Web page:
Python image analysis and manipulation
PyStretch provides a python based image manipulation tool which is able to handle images which are larger than a systems available RAM. This tools was designed to support planetary cartographic images and leverages the Geospatial Data Abstraction Library (GDAL) to handle projection, transformation, and georeferencing information, as well as available supported data formats and image arrays.
For more detailed documentation, with images, examples, etc, check out http://packages.python.org/PyStretch.
The package author’s goal is to provide an image processing toolset which allows for persistent manipulation and analysis of large, spatially enabled raster datasets, on machines which are traditionally RAM constrained. The RAM constraint can be imposed either by a lack of memory or by the size of the raster for analysis. Additionally, this package allows for the systematic removal spatially definable camera error.
With any initial release, bugs are undoubtably present. To report a bug or request a feature, open a ticket at http://github.com/jlaura/PyStretch
The code can also be cloned and forked via git, if you are a github user.
This package is intended to be run primarily from the pystretch.py script located in Python##/bin/. Ideally this directory is already added to your Path of your PYTHONPATH. If not, you either need to run the script from the bin directory or add that directroy to your PATH.
For help use:
python pystretch.py –help
Typical usage often looks like this:
python pystretch.py <stretch> <optional segmentation> <input> <optional output>
python pystretch.py -l -t 5 input.tif -o output_image.tif
The code above performs a linear stretch <-l> by segmenting the image into 5 horizontal sections <-t 5> and writes to the output <output_image.tif>.
Note that segmenting the image into 5 pieces will likely result in 6 total sections as the image is subdivided into 5 sections of equal size and one ‘remainder’ section.
For a much more in depth look at the functionality checkout: http://packages.python.org/PyStretch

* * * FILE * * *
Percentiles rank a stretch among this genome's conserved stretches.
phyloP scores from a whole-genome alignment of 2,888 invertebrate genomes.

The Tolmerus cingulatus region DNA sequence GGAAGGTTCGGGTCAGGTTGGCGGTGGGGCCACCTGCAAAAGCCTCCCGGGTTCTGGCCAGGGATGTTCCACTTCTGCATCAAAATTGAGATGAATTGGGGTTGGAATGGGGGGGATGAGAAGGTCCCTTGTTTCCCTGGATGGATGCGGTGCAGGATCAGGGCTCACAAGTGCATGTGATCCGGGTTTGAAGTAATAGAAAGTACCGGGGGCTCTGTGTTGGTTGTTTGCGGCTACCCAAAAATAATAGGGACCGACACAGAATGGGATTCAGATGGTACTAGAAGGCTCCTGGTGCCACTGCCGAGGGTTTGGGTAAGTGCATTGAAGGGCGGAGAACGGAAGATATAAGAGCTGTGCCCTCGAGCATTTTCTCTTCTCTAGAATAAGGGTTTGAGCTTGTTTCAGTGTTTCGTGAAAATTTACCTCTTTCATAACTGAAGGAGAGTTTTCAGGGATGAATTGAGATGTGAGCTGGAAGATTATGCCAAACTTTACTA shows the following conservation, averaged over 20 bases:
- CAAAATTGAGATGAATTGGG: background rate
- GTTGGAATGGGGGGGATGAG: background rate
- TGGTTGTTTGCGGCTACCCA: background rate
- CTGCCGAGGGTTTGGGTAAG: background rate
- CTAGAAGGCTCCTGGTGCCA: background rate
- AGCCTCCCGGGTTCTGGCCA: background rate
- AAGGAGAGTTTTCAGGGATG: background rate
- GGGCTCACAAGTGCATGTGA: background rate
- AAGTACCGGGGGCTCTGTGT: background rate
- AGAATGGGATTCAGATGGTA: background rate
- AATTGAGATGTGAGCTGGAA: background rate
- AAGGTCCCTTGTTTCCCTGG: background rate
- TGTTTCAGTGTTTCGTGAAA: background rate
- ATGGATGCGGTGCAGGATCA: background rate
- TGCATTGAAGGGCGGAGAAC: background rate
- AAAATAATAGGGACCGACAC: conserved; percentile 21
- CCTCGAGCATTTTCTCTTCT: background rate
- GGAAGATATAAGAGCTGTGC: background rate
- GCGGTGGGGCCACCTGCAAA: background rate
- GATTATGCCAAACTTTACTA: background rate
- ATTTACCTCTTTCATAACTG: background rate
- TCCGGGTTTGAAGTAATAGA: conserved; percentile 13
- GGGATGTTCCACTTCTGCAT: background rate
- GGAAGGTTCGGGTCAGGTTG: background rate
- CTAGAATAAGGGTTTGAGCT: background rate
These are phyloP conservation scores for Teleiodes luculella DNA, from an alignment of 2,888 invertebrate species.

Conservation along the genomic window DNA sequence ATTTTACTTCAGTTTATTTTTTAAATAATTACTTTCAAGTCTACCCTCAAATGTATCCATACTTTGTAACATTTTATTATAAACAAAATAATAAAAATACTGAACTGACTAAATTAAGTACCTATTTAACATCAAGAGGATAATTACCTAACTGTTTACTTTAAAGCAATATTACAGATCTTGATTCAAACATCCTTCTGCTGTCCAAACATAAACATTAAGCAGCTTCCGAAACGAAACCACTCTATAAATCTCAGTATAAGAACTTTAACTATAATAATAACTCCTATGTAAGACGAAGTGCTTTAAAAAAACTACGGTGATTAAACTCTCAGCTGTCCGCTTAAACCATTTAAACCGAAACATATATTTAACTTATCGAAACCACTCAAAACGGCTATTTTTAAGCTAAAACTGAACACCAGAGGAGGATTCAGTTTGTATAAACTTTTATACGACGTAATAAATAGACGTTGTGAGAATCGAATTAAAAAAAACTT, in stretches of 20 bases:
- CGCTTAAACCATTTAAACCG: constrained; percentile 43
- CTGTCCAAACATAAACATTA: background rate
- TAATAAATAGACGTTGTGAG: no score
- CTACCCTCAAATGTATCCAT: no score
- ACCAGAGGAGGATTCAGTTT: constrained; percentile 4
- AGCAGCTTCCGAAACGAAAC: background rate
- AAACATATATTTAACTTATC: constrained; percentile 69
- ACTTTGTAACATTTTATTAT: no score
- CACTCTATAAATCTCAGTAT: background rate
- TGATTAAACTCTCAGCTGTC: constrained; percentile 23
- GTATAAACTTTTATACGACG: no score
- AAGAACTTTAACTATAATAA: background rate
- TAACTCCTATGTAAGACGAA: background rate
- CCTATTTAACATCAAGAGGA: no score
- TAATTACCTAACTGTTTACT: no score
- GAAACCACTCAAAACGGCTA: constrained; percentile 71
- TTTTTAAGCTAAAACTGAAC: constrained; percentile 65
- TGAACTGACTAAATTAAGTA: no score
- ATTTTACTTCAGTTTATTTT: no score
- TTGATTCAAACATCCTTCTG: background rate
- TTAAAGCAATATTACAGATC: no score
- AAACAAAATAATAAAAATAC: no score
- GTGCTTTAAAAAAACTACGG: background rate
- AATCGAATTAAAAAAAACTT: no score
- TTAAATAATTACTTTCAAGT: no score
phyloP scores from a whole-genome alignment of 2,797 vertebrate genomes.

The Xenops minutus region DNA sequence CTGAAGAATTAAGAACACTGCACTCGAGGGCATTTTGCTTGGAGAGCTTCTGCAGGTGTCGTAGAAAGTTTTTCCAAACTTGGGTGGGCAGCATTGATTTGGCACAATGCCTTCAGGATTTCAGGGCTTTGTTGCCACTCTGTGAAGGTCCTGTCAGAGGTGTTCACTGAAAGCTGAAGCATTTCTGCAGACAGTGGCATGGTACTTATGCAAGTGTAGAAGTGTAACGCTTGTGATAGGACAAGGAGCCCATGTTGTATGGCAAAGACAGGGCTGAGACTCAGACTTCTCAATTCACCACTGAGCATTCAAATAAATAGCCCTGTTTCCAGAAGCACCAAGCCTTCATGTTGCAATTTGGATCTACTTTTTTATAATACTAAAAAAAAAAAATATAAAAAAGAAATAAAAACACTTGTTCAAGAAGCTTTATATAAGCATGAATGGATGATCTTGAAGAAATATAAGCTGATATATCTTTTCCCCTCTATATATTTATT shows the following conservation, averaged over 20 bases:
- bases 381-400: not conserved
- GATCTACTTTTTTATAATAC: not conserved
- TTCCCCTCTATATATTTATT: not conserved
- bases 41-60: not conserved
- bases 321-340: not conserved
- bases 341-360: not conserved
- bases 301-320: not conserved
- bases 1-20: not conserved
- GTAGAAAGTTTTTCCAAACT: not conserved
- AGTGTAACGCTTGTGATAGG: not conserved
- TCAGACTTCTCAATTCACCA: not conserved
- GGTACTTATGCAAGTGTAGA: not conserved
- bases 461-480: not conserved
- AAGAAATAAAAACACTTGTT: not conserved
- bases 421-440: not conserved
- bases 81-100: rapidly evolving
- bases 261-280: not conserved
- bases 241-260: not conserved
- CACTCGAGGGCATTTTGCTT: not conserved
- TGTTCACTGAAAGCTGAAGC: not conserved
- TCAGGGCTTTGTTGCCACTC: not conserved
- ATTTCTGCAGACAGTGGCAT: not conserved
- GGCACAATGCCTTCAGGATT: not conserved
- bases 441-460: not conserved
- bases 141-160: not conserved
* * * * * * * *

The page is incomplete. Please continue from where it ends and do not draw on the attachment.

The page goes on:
As a means to both test the functionality of the script and show the results of the different processing techniques users are encouraged to select a sample image and run it through pystretch_test.py. This script takes a subsection of the input image and processes it with all of the available processing techniques so that users can see some of the most common parameters. For example, the standard deviation stretch is performed with sigma (n) values between 0 (essentially a binary image with the threshold at the mean) and 3 (~98% of the histogram maintained).
To run this test to both validate the input and assess the functionality of the script use:
python pystretch_test.py -srcwin xorigin yorigin width height input_image
python pystretch_test.py -srcwin 0 0 250 250 myimage.jp2
If you do not know the pixel offset that you wish to test at, but do know the geographic coordinates you can use:
python pystretch_test.py -projwin ulx uly lrx lry input_image
1. When reading against the intrinsic image block size rad and write times are quite long due to thrashing. This is a known issue with the way in which GDAL RasterIO works. It is therefore suggested that images be read in either the block size or multiples of the block size.
For example, the block size on a GTiff is most often one scanline. Therefore, using horizontal segments will read in multiples of the scanline and avoid Band Thrashing. Reading the same image in the vertical direction can increase processing time threefold.
2. The numpy implementation of ndarray.std(), which calculates the standard deviation, creates an in memory copy of the array. Be aware of this when deciding on image segmentation size. The standard deviation of the image or image segment is only calculated when performing a standard deviation or gaussian stretch. In all other cases this calculation is omitted.
It is hoped that this package will provide a number of tools to leverage the segmentation and image analysis algorithms in your own work. For this reason the majority of the functionality is importable.
Imports are intentionally left explicit. That is to say that the following will not work
import * from pystretch.core import * will not work.
Instead explicitly import the modules you want to use
from pystretch.core import ArrayConvert from pystretch.linear import Linear from pystretch.plot import Plot